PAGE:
UTAH TECH UNIVERSITY'S STUDENT NEWS SOURCE | February 27, 2024

Biology professor still spreading knowledge after more than 50 years

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If you were born almost a century ago, by now you would likely have some impressive stories.

Andrew Barnum, adjunct biology professor and curator of the Dixie State University Museum of Natural History, is nearing 91 years old and certainly has his fair share of tales to tell.

Born in 1924 and raised in Mesquite, Nevada, Barnum moved to southern Utah during the Great Depression. His family spent time on the ranch of a friend of his father’s until Barnum started his first year at what was known as Dixie Junior College in 1940.

He began his studies majoring in business, switched to art and eventually was “converted,” as he put it, to majoring in biology. After graduating as valedictorian of his class with an associate degree, he decided to stay one more year to teach biology.

He went on to complete his bachelor’s and master’s degrees at Brigham Young University in Provo. During his time at BYU, he also taught an entomology class and got married.

After turning down an offer to continue his education at Cornell, he attended Iowa State University where he earned a Ph.D. in Systematic Entomology in only 3 years. He then took his job teaching at Dixie State College in 1959.

Barnum’s academic career alone is a feat many could never match, but along with those years of schooling, he also spent time working in Berlin, Germany, during World War II where he would rub shoulders with people like General Dwight D. Eisenhower. 

To help pay for school after his master’s degree, he took a job as purchasing agent for the Atomic Energy Commission. He had to get special security clearance from the government. His boss prepared him for one of his assignments by explaining the level of secrecy he was expected to keep. 

“He said … ‘You will have some information that no other person on the earth will know except the president of the United States,’” Barnum said. “‘The information is how much pure uranium we have in North America. You are not allowed to give this report to anyone.’ And I never have – not even now. 70 years later, I still haven’t done it.”

He taught in St. George from 1959 until 2010. He officially retired in 1995 but continued to teach and curate the museum in the science building.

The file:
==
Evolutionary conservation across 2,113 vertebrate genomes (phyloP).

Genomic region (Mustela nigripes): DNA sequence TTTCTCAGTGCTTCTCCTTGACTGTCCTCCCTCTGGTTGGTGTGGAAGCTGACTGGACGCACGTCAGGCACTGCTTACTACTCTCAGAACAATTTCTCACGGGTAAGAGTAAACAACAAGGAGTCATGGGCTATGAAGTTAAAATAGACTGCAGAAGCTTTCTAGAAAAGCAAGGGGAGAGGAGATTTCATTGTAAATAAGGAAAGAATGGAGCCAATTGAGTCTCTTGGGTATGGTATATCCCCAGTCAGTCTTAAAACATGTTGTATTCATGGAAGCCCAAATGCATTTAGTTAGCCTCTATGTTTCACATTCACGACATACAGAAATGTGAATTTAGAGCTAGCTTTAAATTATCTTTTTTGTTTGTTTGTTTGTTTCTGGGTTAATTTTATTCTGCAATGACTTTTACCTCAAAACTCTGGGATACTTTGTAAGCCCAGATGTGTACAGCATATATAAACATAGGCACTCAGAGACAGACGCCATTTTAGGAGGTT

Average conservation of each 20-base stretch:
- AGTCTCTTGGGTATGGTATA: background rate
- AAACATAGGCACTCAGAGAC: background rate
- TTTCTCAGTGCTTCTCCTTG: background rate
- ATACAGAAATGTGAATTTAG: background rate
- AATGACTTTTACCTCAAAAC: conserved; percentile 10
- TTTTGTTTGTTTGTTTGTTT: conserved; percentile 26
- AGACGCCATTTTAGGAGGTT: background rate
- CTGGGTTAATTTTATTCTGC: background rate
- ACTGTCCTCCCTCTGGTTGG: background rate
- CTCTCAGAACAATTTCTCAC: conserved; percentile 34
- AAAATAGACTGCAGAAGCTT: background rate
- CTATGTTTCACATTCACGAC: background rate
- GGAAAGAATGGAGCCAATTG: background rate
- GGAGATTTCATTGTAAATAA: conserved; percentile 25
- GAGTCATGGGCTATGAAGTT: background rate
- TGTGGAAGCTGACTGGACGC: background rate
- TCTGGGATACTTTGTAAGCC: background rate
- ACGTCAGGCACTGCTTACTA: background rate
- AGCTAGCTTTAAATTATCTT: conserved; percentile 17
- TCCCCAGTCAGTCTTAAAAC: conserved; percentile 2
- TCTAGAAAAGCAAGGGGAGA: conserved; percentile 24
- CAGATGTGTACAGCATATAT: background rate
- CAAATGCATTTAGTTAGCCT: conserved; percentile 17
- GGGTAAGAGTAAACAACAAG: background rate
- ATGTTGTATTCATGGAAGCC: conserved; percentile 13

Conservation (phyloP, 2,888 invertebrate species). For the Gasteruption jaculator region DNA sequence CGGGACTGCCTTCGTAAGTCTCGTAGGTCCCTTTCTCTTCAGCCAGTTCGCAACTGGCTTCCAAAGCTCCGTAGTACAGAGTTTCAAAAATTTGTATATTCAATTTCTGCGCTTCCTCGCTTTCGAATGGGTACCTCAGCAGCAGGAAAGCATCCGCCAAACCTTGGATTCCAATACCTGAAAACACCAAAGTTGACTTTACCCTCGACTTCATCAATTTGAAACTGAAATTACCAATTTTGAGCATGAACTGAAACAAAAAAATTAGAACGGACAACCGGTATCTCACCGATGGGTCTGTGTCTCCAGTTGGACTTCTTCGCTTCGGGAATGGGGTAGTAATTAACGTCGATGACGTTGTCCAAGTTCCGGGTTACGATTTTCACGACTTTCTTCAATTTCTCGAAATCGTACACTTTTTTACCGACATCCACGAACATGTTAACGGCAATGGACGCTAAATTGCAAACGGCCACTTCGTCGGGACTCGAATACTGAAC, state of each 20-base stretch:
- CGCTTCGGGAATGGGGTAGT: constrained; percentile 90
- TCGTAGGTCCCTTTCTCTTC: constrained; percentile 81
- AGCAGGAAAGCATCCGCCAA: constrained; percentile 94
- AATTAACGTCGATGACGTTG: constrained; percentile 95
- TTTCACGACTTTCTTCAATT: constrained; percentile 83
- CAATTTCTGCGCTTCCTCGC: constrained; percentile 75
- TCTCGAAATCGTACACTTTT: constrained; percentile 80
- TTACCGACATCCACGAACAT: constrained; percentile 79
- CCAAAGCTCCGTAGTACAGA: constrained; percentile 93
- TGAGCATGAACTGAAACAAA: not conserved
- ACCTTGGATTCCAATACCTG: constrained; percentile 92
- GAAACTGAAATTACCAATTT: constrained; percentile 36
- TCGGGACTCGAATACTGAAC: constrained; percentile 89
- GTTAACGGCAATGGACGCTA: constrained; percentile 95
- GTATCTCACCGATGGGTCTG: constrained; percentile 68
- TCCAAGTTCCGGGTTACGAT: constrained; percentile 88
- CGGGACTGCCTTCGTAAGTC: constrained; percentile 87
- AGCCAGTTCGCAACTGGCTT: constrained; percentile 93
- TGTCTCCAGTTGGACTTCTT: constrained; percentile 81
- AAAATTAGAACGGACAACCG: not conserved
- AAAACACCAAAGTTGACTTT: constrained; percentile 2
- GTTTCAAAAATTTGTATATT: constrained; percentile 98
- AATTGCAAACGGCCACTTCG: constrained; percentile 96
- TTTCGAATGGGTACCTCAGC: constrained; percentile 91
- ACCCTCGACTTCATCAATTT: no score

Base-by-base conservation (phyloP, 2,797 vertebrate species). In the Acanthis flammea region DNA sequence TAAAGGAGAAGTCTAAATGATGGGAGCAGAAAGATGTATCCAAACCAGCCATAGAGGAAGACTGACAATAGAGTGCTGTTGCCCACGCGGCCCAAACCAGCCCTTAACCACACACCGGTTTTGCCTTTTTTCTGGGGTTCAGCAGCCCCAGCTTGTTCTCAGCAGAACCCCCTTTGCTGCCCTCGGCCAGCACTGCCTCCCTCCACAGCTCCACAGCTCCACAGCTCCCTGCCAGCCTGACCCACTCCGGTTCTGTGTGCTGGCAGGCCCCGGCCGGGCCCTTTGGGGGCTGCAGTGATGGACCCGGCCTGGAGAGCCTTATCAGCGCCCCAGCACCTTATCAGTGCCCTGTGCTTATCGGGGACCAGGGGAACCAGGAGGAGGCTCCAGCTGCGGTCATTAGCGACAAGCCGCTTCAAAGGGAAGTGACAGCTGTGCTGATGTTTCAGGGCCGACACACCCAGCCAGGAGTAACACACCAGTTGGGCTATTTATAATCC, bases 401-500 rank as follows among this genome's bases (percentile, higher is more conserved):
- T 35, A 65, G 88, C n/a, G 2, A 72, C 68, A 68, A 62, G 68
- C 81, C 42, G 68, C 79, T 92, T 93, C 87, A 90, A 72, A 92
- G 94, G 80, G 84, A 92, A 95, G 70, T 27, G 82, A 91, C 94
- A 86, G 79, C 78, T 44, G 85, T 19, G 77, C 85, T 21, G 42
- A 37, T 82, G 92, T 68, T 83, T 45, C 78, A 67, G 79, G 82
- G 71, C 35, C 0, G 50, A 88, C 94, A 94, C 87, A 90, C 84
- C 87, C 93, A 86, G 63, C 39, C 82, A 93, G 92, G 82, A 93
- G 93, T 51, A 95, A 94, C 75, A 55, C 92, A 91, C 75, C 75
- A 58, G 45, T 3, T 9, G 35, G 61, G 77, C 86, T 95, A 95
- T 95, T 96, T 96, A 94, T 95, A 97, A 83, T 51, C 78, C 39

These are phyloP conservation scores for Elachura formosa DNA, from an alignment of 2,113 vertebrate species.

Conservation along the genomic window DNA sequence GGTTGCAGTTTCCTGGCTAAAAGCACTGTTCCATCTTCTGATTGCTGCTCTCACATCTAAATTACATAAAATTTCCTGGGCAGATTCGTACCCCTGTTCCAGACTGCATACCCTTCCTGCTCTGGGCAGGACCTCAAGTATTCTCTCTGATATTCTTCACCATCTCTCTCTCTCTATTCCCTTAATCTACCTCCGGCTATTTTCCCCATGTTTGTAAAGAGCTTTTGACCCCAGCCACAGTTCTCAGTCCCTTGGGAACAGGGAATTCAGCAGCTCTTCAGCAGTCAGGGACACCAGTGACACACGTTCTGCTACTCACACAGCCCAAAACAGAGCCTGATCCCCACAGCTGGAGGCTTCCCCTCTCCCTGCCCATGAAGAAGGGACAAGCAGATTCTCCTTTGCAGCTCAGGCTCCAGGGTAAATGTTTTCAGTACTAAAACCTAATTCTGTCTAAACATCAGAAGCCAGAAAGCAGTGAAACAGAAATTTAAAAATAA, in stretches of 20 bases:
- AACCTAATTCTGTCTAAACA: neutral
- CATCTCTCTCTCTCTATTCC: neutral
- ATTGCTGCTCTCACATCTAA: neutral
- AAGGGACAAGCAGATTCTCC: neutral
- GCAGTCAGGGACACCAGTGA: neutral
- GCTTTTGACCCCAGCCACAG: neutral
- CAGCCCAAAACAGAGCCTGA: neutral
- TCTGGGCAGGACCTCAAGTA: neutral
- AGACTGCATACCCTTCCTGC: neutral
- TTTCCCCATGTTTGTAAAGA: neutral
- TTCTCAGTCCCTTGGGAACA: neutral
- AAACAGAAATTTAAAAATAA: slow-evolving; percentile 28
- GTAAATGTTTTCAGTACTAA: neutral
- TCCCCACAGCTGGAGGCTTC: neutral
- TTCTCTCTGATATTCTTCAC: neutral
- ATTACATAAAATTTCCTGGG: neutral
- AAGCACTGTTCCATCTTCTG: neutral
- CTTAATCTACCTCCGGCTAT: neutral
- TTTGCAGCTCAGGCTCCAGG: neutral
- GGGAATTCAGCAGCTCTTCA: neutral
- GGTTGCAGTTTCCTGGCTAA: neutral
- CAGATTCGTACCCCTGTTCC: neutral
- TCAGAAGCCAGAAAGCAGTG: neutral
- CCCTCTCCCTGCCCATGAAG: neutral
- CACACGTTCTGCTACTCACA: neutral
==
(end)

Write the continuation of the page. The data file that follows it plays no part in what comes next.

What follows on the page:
He has turned down prestigious positions all over the country, including the University of Michigan, BYU, Philadelphia Academy of Sciences and the Smithsonian National Biological Society, so he could continue teaching at Dixie.

He made his choice to stay in St. George based on the science of the area of Washington County.

“We have three physiographic regions here that you’ll find nowhere else, probably in the entire world,” Barnum said. “We have plants and animals found in Washington County that you’ll find nowhere else. When I was a student here, I did a lot of collecting. One reason I wanted to come back here was to continue in that process, because that’s my research, and so I did.”

He also cited the students he’s taught as his motivation to stay. Many of his students have gone on to be renowned scientists with published academic research. 

As he got older, he was counseled by doctors to change how many hours he put into his work.

“I hated to give up teaching,” he said. “I was 83. I had to give it up because it was taking too much of my time and I wanted to run the museum. I started this museum in 1959. We have national recognition right now.”

Despite slowing his pace, he still comes to school five days a week, still works in the museum and still is doing biological research. The story of the science program at Dixie State University is inseparable from Barnum’s story, his contributions to the school and his museum.

“I’m still going through the work of the museum,” Barnum said. “I’m hoping to do it forever and ever.”